Our programs are backed by over 35 years of research and studies.
Published Research, Gibson Institute.
Peer Reviewed Articles
Moore, A.L., & Miller, T. (2018).
Reliability and validity of the revised Gibson Test of Cognitive Skills, a computer-based test battery for assessing cognition across the lifespan. Psychology Research and Behavior Management, 11, 25-35. doi:10.2147/PRBM.S152781
This study evaluated the validity and reliability of the revised Gibson Test of Cognitive Skills, a computer-based battery of tests measuring short-term memory, long-term memory, processing speed, logic and reasoning, visual processing, as well as auditory processing and Word Attack skills. The sample for the study included 2,737 participants ranging in age from 5 to 85. Results indicated strong sources of evidence of validity and reliability for the test, including test-retest reliability coefficients ranging from .69-.91, split-half reliability coefficients ranging from .87 to .91, and concurrent validity coefficients ranging from .53 to .93. The Gibson Test of Cognitive Skills -2 is a reliable and valid tool for assessing cognition in the general population across the lifespan. Link to article: https://www.ncbi.nlm.nih.gov/pmc/articles/PMC5813948/ Link to video abstract: https://youtu.be/qFMois2UyCY
Download this research booklet for more information through clinical trials and studies to review the success of our training programs:
Hill, O.W., Zewelanji, S., & Faison, O. (2016).
The Efficacy of the LearningRx Cognitive Training Program: Modality and Transfer Effects. Journal of Experimental Education: Learning, Instruction, and Cognition, 84(3), 600-620. doi: 10.1080/00220973.2015.1065218.
This article describes two trials testing the efficacy of the LearningRx one-on-one cognitive training program and its computer-based version (Brainskills) in laboratory and school settings. Study 1 tested Brainskills in a laboratory setting with 322 middle school students. Paired t-tests revealed significant gains on all cognitive measures and math performance after 3 weeks of training. Study 2, a randomized control study, included 225 high school students randomly assigned to one of three conditions: LearningRx, Brainskills, or study hall (control) in a school setting for a 15-week training period. Univariate ANCOVAs revealed significantly higher scores for the treatment groups compared with controls on working memory, logic and reasoning, and three of four math attitude measures. Funded by $3M National Science Foundation (NSF) grant. Link to abstract: http://dx.doi.org/10.1080/00220973.2015.1065218
Jedlicka, E. (2017).
LearningRx cognitive training for children and adolescents ages 5-18: Effects on academic skills, behavior, and cognition. Frontiers in Education, 2(62). doi: 10.3389/feduc.2017.00062
This study with 178 students ages 5-18 investigated whether ThinkRx and ReadRx clinician-delivered cognitive training programs reduced academic difficulties and oppositional behavior for school-age children with learning struggles compared to a control group. Results indicated there were statistically significant differences overall between the intervention groups and the control group on all measures of academic difficulties. Both intervention groups saw a reduction in academic difficulty ratings following training while the control group saw an increase in academic difficulty during a comparable time interval. Both intervention groups achieved statistically significant changes on objective cognitive test measures as well.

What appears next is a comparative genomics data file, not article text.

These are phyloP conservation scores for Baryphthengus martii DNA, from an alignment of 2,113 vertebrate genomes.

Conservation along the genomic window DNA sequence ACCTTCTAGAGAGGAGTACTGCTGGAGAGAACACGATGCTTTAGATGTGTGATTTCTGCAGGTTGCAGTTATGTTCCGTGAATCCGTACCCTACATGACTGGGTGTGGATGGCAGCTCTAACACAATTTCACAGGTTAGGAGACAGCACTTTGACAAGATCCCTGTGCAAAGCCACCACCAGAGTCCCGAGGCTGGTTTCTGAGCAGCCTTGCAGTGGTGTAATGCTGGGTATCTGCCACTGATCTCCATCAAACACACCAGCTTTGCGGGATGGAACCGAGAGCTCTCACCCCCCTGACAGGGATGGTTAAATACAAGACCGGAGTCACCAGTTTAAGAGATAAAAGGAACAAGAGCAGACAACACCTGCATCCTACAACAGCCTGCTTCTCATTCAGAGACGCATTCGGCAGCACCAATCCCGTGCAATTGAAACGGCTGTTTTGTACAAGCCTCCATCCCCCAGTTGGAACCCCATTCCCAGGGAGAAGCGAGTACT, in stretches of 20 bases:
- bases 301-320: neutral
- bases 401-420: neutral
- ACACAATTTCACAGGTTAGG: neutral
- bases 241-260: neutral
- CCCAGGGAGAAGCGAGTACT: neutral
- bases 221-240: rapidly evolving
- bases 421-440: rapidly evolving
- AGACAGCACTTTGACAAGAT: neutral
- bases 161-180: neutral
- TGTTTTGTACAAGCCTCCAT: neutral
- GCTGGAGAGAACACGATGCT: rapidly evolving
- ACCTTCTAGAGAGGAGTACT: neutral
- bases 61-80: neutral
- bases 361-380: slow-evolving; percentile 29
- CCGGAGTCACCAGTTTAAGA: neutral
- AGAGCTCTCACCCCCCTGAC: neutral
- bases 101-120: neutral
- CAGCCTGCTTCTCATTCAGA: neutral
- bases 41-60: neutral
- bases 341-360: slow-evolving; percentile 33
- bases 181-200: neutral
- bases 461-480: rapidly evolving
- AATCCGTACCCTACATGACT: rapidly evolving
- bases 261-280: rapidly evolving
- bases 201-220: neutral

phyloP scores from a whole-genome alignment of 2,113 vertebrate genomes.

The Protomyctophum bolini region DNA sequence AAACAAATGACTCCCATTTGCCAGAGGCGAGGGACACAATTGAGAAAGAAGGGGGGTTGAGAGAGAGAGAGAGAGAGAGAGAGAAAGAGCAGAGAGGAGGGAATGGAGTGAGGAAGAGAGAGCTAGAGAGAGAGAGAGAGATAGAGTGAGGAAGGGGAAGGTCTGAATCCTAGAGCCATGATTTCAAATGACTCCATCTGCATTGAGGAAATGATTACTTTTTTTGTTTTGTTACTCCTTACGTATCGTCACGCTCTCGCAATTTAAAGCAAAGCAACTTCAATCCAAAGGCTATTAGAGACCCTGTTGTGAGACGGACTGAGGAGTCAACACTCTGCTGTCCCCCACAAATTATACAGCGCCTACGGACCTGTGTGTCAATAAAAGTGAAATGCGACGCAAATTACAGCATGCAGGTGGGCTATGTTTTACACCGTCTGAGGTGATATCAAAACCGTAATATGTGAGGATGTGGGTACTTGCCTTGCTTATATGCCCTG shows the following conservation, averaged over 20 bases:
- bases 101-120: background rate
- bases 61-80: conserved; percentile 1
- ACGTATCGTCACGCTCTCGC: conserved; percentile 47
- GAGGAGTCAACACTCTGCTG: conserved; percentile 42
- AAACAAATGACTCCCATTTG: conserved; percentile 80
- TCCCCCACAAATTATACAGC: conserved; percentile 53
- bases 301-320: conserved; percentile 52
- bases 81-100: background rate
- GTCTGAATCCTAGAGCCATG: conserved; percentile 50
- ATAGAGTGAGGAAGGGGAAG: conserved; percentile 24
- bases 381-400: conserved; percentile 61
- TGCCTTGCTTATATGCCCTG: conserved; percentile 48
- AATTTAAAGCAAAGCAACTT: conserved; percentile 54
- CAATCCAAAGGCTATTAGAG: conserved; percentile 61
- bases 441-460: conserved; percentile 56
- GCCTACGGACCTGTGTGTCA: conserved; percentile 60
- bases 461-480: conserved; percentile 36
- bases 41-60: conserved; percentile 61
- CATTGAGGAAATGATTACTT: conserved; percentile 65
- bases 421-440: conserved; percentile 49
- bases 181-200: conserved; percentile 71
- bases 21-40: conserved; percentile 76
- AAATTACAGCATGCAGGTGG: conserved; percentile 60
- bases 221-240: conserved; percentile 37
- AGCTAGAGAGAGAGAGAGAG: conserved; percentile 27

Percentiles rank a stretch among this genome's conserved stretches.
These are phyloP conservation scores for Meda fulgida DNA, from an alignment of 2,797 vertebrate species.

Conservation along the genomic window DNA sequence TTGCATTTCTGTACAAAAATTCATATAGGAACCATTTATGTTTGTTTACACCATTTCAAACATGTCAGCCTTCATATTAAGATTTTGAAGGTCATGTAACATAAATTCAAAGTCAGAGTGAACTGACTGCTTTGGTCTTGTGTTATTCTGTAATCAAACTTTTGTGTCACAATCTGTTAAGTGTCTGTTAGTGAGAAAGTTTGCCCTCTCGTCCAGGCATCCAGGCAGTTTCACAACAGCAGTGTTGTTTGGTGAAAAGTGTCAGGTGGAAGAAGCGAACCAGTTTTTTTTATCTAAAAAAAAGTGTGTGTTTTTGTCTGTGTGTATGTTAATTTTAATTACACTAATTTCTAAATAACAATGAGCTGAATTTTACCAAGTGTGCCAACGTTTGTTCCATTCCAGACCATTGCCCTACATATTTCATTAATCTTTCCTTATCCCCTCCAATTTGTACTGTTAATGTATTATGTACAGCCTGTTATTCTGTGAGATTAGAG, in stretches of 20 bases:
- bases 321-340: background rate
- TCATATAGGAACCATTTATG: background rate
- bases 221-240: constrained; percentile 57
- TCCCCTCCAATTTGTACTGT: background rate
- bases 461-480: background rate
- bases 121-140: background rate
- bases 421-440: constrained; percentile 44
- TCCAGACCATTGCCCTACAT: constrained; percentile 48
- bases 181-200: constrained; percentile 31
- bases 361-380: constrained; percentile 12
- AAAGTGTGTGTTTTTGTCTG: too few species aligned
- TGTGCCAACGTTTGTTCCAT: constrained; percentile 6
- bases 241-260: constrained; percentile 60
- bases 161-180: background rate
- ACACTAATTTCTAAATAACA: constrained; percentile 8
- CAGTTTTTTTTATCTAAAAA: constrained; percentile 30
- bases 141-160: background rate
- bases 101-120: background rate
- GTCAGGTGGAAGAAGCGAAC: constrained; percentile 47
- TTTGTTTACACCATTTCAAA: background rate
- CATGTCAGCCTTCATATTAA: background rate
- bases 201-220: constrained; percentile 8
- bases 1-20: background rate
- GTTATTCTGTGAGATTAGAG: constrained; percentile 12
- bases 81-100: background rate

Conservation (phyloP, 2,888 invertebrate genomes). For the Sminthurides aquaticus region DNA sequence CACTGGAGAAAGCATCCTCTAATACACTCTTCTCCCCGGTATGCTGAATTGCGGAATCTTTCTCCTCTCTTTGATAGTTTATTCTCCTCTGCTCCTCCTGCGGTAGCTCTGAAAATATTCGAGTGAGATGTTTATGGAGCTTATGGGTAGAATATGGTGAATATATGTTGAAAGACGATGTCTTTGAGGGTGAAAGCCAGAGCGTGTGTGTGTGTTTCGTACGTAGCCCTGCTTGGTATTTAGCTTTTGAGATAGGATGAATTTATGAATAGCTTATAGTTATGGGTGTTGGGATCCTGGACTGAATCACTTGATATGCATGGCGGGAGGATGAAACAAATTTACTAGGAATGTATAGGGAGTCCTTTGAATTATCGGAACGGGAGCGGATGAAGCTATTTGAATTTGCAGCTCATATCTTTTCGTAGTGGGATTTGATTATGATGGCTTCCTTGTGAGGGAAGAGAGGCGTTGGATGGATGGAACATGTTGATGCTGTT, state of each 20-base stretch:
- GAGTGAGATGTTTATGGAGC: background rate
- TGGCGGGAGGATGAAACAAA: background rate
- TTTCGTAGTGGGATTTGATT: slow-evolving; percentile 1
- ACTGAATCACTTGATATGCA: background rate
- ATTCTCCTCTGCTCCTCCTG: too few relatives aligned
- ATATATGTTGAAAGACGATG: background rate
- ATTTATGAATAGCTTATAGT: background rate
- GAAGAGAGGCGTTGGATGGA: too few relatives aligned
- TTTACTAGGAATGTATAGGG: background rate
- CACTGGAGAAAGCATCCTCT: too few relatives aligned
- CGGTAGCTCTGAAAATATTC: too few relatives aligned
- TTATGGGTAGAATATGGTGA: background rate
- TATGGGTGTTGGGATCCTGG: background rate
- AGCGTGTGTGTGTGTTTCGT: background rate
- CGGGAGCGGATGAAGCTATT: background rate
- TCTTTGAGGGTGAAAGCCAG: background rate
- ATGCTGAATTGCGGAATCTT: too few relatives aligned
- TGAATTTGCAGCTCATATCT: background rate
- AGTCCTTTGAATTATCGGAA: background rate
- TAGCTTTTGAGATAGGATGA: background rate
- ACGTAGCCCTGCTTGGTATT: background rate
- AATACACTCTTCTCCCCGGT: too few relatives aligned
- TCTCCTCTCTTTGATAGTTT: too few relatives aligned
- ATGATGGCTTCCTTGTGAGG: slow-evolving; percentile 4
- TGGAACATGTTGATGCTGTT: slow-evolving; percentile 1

Link to article: https://www.frontiersin.org/articles/10.3389/feduc.2017.00062/full
Moore, A.L., Carpenter, D.M., Ledbetter, C., & Miller, T.M. (2018).
Clinician-delivered cognitive training for children with attention problems: Transfer effects on cognitive and behavior from the ThinkRx randomized controlled trial. Neuropsychiatric Disease and Treatment, 14, 1671-1683. doi: 10.2147/NDT.S165418
In a randomized controlled study, we examined the effects of a one-on-one cognitive training program on memory, visual and auditory processing, processing speed, reasoning, attention, overall IQ score, and behavior for students ages 8-14 with ADHD. Results included greater pretest to post-test change scores on all variables for the treatment group versus the control group with statistically significant differences noted in working memory, long-term memory, logic and reasoning, auditory processing, and IQ score. Qualitative outcomes included far transfer to cognition and behavior as reported by participants, parents, and clinicians.
Ledbetter, C., & Moore, A. (2018).
Neuroimaging outcomes of a cognitive rehabilitation training program. Journal of Neuroimaging, 28(2), 225-233. doi: 10.1111/jon.12507
To investigate if aberrant brain connectivity and changes in brain connectivity (a neuroimaging marker of neuroplasticity), were evident prior to and after completion of a robust cognitive training program, a series of case studies were carried out in subjects with varying degrees of traumatic brain injuries (n = 5) and cognitive impairment (n = 5). MR exams were acquired on all subjects prior to and upon completion of the ThinkRx cognitive training program. In addition to MR exams, all subjects completed pre-post neuropsychological testing (WJ-IV) and condition-specific rating scales. For all cases, neuropsychological testing and qualitative outcomes measures increased, supporting that the robustness of the training program held for each imaged case study. Normalization of DMN connectivity, including decreased hyperconnectivity and reoccurrence of anticorrelated activity, was evident in the most severe TBI case. At the group level, significant training-induced changes in neural connectivity were identified. Read the article. Or read the abstract on pages 230-231: Neuroimaging Outcomes for TBI and MCI_J of Neuroimaging
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